Production of Antisera to Grapevine Viruses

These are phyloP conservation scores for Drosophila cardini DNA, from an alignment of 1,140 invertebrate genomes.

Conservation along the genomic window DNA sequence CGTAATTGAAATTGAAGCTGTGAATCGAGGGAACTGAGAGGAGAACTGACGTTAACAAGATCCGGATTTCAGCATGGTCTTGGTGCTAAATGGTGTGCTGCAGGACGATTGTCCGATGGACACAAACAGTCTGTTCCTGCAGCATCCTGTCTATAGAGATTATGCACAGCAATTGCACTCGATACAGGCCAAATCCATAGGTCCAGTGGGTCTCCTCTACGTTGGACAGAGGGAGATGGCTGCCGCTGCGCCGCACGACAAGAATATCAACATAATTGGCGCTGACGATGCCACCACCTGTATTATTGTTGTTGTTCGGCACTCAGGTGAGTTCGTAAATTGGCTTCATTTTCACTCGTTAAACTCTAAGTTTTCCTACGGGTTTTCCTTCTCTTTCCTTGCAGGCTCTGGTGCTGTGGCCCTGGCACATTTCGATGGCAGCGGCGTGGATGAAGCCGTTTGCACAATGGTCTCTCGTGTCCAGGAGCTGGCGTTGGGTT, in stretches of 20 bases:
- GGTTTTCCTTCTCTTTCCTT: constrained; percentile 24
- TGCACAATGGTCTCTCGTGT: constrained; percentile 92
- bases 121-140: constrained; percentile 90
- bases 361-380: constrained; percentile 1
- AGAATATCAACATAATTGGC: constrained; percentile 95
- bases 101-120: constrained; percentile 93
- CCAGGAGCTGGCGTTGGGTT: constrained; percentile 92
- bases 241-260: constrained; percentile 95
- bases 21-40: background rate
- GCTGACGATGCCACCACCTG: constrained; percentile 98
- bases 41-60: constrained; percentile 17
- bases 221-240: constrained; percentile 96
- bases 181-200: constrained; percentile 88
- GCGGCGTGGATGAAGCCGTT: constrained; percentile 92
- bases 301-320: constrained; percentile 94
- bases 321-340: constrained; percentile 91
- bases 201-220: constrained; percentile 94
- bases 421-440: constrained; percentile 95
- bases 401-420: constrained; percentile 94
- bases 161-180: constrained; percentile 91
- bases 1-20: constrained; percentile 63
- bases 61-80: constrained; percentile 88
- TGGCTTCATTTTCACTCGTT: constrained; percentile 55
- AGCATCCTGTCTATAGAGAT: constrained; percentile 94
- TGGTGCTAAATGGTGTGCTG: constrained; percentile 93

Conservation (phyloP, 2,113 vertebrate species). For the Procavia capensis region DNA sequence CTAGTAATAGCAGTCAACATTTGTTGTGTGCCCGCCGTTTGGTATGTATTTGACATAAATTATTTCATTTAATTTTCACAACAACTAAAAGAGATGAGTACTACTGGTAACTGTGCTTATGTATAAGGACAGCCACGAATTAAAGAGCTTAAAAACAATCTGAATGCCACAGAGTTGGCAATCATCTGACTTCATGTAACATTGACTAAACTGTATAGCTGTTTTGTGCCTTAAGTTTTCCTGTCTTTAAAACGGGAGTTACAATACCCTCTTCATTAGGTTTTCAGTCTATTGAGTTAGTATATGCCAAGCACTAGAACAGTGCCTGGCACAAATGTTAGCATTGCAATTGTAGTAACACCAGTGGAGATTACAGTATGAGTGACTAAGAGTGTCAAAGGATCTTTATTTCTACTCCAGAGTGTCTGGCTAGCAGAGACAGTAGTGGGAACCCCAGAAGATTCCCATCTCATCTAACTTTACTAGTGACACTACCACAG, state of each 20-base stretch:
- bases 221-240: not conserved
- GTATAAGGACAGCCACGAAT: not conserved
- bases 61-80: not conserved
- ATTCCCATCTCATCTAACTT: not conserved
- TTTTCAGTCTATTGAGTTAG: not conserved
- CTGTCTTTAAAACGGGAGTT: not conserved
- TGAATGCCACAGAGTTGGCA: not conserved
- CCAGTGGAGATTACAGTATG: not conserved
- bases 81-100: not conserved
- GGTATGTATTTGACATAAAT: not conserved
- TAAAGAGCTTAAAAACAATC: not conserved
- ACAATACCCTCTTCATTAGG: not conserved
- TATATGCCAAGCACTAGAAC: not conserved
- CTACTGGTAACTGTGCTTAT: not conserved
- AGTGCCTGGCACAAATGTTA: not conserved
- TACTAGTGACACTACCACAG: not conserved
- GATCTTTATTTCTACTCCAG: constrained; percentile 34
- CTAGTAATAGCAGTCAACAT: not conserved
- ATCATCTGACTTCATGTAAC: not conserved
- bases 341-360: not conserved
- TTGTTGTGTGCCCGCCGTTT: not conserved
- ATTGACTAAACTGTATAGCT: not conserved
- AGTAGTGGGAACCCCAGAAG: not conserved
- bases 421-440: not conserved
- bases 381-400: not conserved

A good supply of antisera to two isolates (type II and type III) of the long clostroviruses associated with grapevine leafroll (GLRV) has been produced as well as a low tittered antiserum to the type IV GLRV. Monoclonal antibodies are produced to type III of GLRV and the titer of the antibody is quite high when evaluated in ELISA tests. A clostrovirus was mechanically transmitted from leafroll (type III) infected pinot noir to Nicotiana occidentalis. Investigations revealed that this virus is not associated with grapevine leafroll disease. A high-tittered antiserum to grapevine fanleaf virus (GFLV) has been produced and quantities have been increased. A low-tittered antiserum to tomato ringspot virus (TmRV, causal agent of grapevine yellow vein disease) has been produced and efforts are underway to produce a high-tittered antiserum to this virus. The antisera conditions have been optimized for GFLV and GYW detection in ELISA tests and they are routinely being used to test the foundation stocks at FPMS. The same GFLV antiserum also being used by California Department of Food and Agriculture (CDFA), Pest Exclusion branch for testing the registered grapevine material in their registration and certification program. An antiserum to grapevine corky bark virus (GCBV) has also been produced and conditions for optimizing the reactivity of the antiserum in ELISA tests were done. Another polyclonal antiserum to GCBV has been produced. The reason for producing another antiserum for GCBV was to get a cleaner antiserum (with lower healthy background in ELISA test) by doing more rigorous purification of the virus particles. Evaluation of this antiserum is underway. Some monoclonal antibody lines were produced for GCBV but subsequently lost their ability to produce specific antibodies. Our attempt has failed to purify enough rupestris stempitting associated virus for the production of antiserum. Double stranded RNA has been consistently extracted from a grapevine infected with rupestris stempitting and we are planning to make a cDNA clone from the dsRNA and use it in a cDNA hybridization system as a diagnostic tool. A source for GLRV-type I has been identified. Amounts of virus has been purified and within next few weeks we will start immunizing a rabbit to produce specific polyclonal antibody to this virus.